Dan Reed, head of the UI department of computer science, co-leader of the Alliance’s Enabling Technologies teams, and the Alliance’s chief computer scientist, will become director of the Alliance and principal investigator for the Alliance cooperative agreement with the NSF.  In this role, he will assume overall responsibility for both the Alliance and NCSA, providing strategic direction and leadership for NCSA in its role as the leading-edge site for the Alliance.  Reed is a respected leader within the Alliance, in the national computer science community, and among the federal agencies that support research and development.  Reed is also the lead investigator for the Alliance’s NSF terascale proposal, a plan to develop new supercomputer hardware and software that perform in the multi-teraflop range.  Reed also will continue as head of the UI department of computer science.  In this role, he will foster greater collaborations among one of the nation’s leading computer science departments, NCSA, the Alliance, the private sector and the UI Research Park.

Jim Bottum, NCSA’s deputy director since 1987 and a deputy director of the Alliance since 1997, will be promoted to executive director of NCSA, which has a staff of approximately 275.  NCSA will have a strong experienced leader who will concentrate on integrating the day-to-day operations of NCSA and ensuring a smooth linkage with the NCSA partners in the Alliance and Private Sector Program. Bottum also will be responsible for Alliance business operations and will act as NCSA’s liaison with the UI, the NSF and the state of Illinois.  Bottum also will play a key role in the continuing effort to bring new commerce to the Champaign-Urbana area and to promote technology transfer to various sectors of the community.

John Toole, an Alliance deputy director since 1997, was recruited by the Computer Museum History Center in the Silicon Valley region of California.  He has accepted a new position as executive director and CEO and will resign his Alliance position effective April 10. Information technology entrepreneurs and executives are establishing the museum in Silicon Valley.  Toole has been an invaluable player in the process of creating the Alliance and in working in Washington, D.C., with government agencies.  He brings a wealth of first-hand experience and knowledge about the evolution of the modern computational infrastructure to his new position.

Rick Stevens, head of the Mathematics and Computer Science division at Argonne National Laboratory and co-lead of the Alliance’s Enabling Technologies teams, will become the chief computational architect of the Alliance.  Unofficially Stevens has been in this role for some time, and his responsibilities will increase as development of the broadband Grid and the Alliance Centers for Collaboration, Education, Science and Software (ACCESS) continue.  Stevens will help create an integrated prototyping effort with the Department of Energy Office of Science and the NSF’s PACI program.  Stevens also is a computer science professor at the University of Chicago, and co-director of the Argonne/Chicago Computational Institute.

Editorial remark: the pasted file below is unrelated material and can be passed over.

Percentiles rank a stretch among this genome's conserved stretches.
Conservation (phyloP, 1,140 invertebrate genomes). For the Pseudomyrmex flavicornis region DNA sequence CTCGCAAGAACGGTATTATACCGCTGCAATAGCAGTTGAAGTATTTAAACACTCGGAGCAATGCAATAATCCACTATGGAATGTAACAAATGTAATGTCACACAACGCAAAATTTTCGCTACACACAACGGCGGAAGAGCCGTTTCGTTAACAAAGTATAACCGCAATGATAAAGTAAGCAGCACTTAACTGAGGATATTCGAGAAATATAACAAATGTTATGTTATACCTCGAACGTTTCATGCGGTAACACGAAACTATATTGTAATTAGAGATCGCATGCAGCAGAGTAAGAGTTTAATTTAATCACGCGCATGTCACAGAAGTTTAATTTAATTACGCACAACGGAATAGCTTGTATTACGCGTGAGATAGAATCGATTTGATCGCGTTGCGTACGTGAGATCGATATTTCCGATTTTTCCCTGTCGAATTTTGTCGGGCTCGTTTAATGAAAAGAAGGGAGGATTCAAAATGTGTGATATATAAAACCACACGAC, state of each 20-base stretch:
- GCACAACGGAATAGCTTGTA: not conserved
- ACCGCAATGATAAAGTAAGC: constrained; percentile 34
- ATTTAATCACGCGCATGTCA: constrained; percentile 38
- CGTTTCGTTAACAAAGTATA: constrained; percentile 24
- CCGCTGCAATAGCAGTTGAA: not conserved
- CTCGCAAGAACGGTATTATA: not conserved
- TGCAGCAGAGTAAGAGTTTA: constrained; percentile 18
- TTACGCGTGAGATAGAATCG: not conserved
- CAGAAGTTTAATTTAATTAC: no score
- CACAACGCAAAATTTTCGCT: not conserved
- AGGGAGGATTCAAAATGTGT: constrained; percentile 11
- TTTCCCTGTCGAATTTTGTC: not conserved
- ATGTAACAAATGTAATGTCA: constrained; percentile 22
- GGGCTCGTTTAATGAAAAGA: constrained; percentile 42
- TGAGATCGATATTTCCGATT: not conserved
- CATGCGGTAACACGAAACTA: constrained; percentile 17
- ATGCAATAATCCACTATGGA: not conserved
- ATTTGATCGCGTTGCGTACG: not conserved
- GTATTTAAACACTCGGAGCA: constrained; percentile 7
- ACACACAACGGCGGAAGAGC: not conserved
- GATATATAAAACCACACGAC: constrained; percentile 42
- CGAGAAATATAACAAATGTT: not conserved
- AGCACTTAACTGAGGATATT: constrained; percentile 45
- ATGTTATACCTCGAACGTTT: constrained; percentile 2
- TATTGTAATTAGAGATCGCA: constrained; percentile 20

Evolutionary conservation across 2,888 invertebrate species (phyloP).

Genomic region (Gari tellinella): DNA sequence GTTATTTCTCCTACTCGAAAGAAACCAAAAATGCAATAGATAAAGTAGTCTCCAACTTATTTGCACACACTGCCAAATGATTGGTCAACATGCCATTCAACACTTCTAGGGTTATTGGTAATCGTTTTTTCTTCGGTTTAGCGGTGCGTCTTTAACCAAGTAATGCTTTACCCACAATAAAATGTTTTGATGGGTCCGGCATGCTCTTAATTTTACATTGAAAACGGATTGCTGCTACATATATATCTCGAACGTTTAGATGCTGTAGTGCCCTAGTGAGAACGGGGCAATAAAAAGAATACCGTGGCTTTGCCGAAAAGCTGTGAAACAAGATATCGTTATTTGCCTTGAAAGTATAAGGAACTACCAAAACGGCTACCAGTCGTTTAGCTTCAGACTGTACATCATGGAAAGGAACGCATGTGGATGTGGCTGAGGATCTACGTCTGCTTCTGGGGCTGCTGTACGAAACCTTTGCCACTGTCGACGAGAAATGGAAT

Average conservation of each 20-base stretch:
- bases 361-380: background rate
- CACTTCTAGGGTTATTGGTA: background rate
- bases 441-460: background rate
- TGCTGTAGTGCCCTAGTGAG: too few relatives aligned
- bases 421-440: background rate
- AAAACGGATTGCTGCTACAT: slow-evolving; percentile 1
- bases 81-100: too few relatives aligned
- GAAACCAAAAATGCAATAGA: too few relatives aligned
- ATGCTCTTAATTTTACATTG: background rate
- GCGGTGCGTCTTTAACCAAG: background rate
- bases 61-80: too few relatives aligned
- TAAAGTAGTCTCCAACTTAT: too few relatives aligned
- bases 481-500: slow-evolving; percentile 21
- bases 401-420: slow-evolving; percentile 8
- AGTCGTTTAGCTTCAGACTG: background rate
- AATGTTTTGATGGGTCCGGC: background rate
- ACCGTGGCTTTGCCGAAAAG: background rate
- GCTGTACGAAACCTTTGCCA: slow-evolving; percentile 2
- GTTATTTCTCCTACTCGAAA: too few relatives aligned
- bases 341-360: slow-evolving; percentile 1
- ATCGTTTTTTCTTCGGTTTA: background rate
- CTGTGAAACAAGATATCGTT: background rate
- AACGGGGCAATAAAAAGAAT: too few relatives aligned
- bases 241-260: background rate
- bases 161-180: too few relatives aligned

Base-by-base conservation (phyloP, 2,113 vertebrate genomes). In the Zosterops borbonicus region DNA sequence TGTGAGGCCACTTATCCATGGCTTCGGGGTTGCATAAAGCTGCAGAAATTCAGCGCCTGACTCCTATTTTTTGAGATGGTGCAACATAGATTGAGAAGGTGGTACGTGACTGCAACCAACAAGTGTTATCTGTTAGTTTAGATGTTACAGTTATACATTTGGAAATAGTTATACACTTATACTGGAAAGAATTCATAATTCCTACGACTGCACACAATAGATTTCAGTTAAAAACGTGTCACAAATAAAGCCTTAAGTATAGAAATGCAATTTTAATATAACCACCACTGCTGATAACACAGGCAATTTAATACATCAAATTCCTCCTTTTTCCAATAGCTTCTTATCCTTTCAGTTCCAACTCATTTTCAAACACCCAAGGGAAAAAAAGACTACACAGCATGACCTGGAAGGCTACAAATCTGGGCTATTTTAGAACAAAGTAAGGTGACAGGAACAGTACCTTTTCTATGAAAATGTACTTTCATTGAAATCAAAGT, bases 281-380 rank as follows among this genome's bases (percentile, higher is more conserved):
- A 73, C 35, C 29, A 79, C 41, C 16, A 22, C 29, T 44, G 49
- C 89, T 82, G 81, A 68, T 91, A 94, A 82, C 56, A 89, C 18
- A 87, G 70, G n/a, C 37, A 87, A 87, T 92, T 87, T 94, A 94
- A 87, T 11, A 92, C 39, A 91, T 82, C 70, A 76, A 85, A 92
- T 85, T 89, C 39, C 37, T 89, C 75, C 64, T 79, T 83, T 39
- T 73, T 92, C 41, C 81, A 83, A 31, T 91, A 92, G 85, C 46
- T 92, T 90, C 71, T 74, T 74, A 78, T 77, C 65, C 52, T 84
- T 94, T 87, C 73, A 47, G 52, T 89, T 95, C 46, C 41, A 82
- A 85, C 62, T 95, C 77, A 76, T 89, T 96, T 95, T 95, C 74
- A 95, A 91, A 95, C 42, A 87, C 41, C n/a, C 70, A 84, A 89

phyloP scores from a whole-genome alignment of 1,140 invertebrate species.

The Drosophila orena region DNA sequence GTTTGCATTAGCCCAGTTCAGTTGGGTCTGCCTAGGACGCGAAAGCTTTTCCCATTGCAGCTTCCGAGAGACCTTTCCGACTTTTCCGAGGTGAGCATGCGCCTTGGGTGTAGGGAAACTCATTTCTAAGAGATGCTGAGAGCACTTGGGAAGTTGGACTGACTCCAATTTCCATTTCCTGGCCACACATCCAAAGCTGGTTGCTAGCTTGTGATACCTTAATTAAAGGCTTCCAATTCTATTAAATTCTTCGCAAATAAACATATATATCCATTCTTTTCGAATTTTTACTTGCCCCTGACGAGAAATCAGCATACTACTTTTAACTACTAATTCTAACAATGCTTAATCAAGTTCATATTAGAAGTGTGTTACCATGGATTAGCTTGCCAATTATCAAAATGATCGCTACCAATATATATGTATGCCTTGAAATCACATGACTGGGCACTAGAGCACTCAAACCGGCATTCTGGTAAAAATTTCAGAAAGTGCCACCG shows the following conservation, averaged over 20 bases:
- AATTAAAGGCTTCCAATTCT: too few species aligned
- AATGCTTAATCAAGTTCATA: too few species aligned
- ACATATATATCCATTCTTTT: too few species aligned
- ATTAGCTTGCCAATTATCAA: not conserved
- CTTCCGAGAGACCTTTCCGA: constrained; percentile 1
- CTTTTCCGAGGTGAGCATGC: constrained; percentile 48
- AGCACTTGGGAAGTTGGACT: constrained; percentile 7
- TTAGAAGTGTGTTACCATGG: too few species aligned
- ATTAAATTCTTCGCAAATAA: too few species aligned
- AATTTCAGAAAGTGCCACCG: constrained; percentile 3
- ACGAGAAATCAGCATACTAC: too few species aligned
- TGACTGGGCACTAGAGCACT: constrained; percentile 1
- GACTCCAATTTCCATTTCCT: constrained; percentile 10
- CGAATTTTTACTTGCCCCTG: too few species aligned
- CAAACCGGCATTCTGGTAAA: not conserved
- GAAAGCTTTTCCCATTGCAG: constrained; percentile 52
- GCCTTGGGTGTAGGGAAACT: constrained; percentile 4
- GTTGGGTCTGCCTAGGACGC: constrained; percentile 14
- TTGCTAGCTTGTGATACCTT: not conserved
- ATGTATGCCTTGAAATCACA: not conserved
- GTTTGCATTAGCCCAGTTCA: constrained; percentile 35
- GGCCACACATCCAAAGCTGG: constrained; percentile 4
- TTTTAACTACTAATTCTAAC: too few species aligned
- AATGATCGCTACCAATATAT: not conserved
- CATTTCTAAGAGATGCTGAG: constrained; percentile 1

Philip M. Smith, a partner in the Washington-based science and technology policy consulting firm of McGeary and Smith, will continue as the chair of the Alliance External Advisory Council and as a consultant and adviser to the Alliance and NCSA.  Smith provides advice on research and development and organizational leadership issues, drawing on his decades of experience managing federally funded research programs and as a science and technology policy adviser.

The new Alliance leadership team was selected after careful consultation with the Alliance External Advisory Council, UI President James J. Stukel, Chancellor Michael Aiken, Provost Richard Herman, and Interim Vice Chancellor for Research Tony Waldrop at the Urbana-Champaign campus, the Alliance Executive Committee and NCSA Leadership Council. The new executive team has the full backing of the NSF.

The National Computational Science Alliance is a partnership to prototype an advanced computational infrastructure for the 21st century and includes more than 50 academic, government and industry research partners from across the United States.  The Alliance is one of two partnerships funded by the National Science Foundation’s Partnerships for Advanced Computational Infrastructure (PACI) program, and receives cost-sharing at partner institutions.  NSF also supports the National Partnership for Advanced Computational Infrastructure (NPACI), led by the San Diego Supercomputer Center.

The National Center for Supercomputing Applications is the leading-edge site for the National Computational Science Alliance.  NCSA is a leader in the development and deployment of cutting-edge high-performance computing, networking and information technologies.  The National Science Foundation, the state of Illinois, the University of Illinois, industrial partners and other federal agencies fund NCSA.